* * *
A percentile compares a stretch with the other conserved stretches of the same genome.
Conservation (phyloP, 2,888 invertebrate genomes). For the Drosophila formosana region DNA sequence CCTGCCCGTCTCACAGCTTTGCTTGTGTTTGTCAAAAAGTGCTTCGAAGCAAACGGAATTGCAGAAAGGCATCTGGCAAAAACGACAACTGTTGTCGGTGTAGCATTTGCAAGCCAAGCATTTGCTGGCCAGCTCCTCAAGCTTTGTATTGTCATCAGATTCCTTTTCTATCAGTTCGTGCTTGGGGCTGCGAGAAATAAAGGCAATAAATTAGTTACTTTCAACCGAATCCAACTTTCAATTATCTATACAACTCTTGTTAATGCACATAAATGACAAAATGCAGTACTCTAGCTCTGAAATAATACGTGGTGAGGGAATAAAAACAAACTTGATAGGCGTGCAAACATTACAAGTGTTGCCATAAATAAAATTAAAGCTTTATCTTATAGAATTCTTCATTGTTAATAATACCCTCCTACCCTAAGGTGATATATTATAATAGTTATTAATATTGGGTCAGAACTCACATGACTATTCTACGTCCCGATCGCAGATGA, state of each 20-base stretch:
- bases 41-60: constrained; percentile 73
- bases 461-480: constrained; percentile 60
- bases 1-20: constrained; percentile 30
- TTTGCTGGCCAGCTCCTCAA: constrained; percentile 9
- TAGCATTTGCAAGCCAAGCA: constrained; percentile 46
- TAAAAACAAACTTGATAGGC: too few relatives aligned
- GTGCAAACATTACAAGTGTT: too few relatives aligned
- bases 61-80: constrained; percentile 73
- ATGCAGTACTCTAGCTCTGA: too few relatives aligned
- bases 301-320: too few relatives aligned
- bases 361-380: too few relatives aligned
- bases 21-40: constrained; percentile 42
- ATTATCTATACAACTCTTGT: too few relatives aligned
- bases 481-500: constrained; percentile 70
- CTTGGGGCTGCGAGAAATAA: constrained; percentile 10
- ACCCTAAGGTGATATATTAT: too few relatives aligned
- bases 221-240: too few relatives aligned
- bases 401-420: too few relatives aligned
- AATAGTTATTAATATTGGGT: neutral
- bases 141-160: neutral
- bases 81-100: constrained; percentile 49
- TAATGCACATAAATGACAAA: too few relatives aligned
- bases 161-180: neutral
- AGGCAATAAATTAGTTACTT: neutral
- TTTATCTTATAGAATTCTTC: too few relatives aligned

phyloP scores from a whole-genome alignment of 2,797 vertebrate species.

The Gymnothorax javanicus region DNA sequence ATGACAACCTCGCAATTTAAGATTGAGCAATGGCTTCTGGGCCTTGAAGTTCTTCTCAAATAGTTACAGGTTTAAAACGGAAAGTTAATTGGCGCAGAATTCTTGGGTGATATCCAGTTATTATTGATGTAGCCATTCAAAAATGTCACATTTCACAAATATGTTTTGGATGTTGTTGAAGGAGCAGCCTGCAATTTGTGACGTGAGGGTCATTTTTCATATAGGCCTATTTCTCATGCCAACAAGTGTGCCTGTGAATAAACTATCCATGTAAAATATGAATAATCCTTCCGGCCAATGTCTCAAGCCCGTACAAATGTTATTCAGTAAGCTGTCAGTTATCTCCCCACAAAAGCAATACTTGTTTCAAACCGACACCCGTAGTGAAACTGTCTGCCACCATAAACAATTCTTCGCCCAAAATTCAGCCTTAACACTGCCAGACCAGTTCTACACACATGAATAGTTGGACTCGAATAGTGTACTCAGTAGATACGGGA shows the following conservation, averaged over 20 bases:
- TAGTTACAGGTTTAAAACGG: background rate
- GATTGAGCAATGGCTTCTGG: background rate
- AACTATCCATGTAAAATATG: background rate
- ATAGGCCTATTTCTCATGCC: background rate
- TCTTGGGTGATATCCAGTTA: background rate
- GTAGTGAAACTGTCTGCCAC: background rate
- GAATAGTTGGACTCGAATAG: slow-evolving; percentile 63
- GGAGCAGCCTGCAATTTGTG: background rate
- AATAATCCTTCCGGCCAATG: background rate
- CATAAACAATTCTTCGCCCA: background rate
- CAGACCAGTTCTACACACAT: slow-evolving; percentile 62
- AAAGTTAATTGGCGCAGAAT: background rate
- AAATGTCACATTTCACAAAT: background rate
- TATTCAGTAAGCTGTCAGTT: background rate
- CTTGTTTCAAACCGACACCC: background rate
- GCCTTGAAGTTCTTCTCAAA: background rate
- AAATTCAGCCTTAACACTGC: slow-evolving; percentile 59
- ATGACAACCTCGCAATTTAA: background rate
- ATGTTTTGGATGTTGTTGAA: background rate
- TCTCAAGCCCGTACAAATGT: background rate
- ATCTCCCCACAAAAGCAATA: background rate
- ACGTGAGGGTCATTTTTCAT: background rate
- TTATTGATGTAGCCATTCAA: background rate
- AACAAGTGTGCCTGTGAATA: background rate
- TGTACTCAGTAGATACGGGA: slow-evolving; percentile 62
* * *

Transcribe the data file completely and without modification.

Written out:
A percentile compares a stretch with the other conserved stretches of the same genome.
Conservation (phyloP, 2,888 invertebrate genomes). For the Drosophila formosana region DNA sequence CCTGCCCGTCTCACAGCTTTGCTTGTGTTTGTCAAAAAGTGCTTCGAAGCAAACGGAATTGCAGAAAGGCATCTGGCAAAAACGACAACTGTTGTCGGTGTAGCATTTGCAAGCCAAGCATTTGCTGGCCAGCTCCTCAAGCTTTGTATTGTCATCAGATTCCTTTTCTATCAGTTCGTGCTTGGGGCTGCGAGAAATAAAGGCAATAAATTAGTTACTTTCAACCGAATCCAACTTTCAATTATCTATACAACTCTTGTTAATGCACATAAATGACAAAATGCAGTACTCTAGCTCTGAAATAATACGTGGTGAGGGAATAAAAACAAACTTGATAGGCGTGCAAACATTACAAGTGTTGCCATAAATAAAATTAAAGCTTTATCTTATAGAATTCTTCATTGTTAATAATACCCTCCTACCCTAAGGTGATATATTATAATAGTTATTAATATTGGGTCAGAACTCACATGACTATTCTACGTCCCGATCGCAGATGA, state of each 20-base stretch:
- bases 41-60: constrained; percentile 73
- bases 461-480: constrained; percentile 60
- bases 1-20: constrained; percentile 30
- TTTGCTGGCCAGCTCCTCAA: constrained; percentile 9
- TAGCATTTGCAAGCCAAGCA: constrained; percentile 46
- TAAAAACAAACTTGATAGGC: too few relatives aligned
- GTGCAAACATTACAAGTGTT: too few relatives aligned
- bases 61-80: constrained; percentile 73
- ATGCAGTACTCTAGCTCTGA: too few relatives aligned
- bases 301-320: too few relatives aligned
- bases 361-380: too few relatives aligned
- bases 21-40: constrained; percentile 42
- ATTATCTATACAACTCTTGT: too few relatives aligned
- bases 481-500: constrained; percentile 70
- CTTGGGGCTGCGAGAAATAA: constrained; percentile 10
- ACCCTAAGGTGATATATTAT: too few relatives aligned
- bases 221-240: too few relatives aligned
- bases 401-420: too few relatives aligned
- AATAGTTATTAATATTGGGT: neutral
- bases 141-160: neutral
- bases 81-100: constrained; percentile 49
- TAATGCACATAAATGACAAA: too few relatives aligned
- bases 161-180: neutral
- AGGCAATAAATTAGTTACTT: neutral
- TTTATCTTATAGAATTCTTC: too few relatives aligned

phyloP scores from a whole-genome alignment of 2,797 vertebrate species.

The Gymnothorax javanicus region DNA sequence ATGACAACCTCGCAATTTAAGATTGAGCAATGGCTTCTGGGCCTTGAAGTTCTTCTCAAATAGTTACAGGTTTAAAACGGAAAGTTAATTGGCGCAGAATTCTTGGGTGATATCCAGTTATTATTGATGTAGCCATTCAAAAATGTCACATTTCACAAATATGTTTTGGATGTTGTTGAAGGAGCAGCCTGCAATTTGTGACGTGAGGGTCATTTTTCATATAGGCCTATTTCTCATGCCAACAAGTGTGCCTGTGAATAAACTATCCATGTAAAATATGAATAATCCTTCCGGCCAATGTCTCAAGCCCGTACAAATGTTATTCAGTAAGCTGTCAGTTATCTCCCCACAAAAGCAATACTTGTTTCAAACCGACACCCGTAGTGAAACTGTCTGCCACCATAAACAATTCTTCGCCCAAAATTCAGCCTTAACACTGCCAGACCAGTTCTACACACATGAATAGTTGGACTCGAATAGTGTACTCAGTAGATACGGGA shows the following conservation, averaged over 20 bases:
- TAGTTACAGGTTTAAAACGG: background rate
- GATTGAGCAATGGCTTCTGG: background rate
- AACTATCCATGTAAAATATG: background rate
- ATAGGCCTATTTCTCATGCC: background rate
- TCTTGGGTGATATCCAGTTA: background rate
- GTAGTGAAACTGTCTGCCAC: background rate
- GAATAGTTGGACTCGAATAG: slow-evolving; percentile 63
- GGAGCAGCCTGCAATTTGTG: background rate
- AATAATCCTTCCGGCCAATG: background rate
- CATAAACAATTCTTCGCCCA: background rate
- CAGACCAGTTCTACACACAT: slow-evolving; percentile 62
- AAAGTTAATTGGCGCAGAAT: background rate
- AAATGTCACATTTCACAAAT: background rate
- TATTCAGTAAGCTGTCAGTT: background rate
- CTTGTTTCAAACCGACACCC: background rate
- GCCTTGAAGTTCTTCTCAAA: background rate
- AAATTCAGCCTTAACACTGC: slow-evolving; percentile 59
- ATGACAACCTCGCAATTTAA: background rate
- ATGTTTTGGATGTTGTTGAA: background rate
- TCTCAAGCCCGTACAAATGT: background rate
- ATCTCCCCACAAAAGCAATA: background rate
- ACGTGAGGGTCATTTTTCAT: background rate
- TTATTGATGTAGCCATTCAA: background rate
- AACAAGTGTGCCTGTGAATA: background rate
- TGTACTCAGTAGATACGGGA: slow-evolving; percentile 62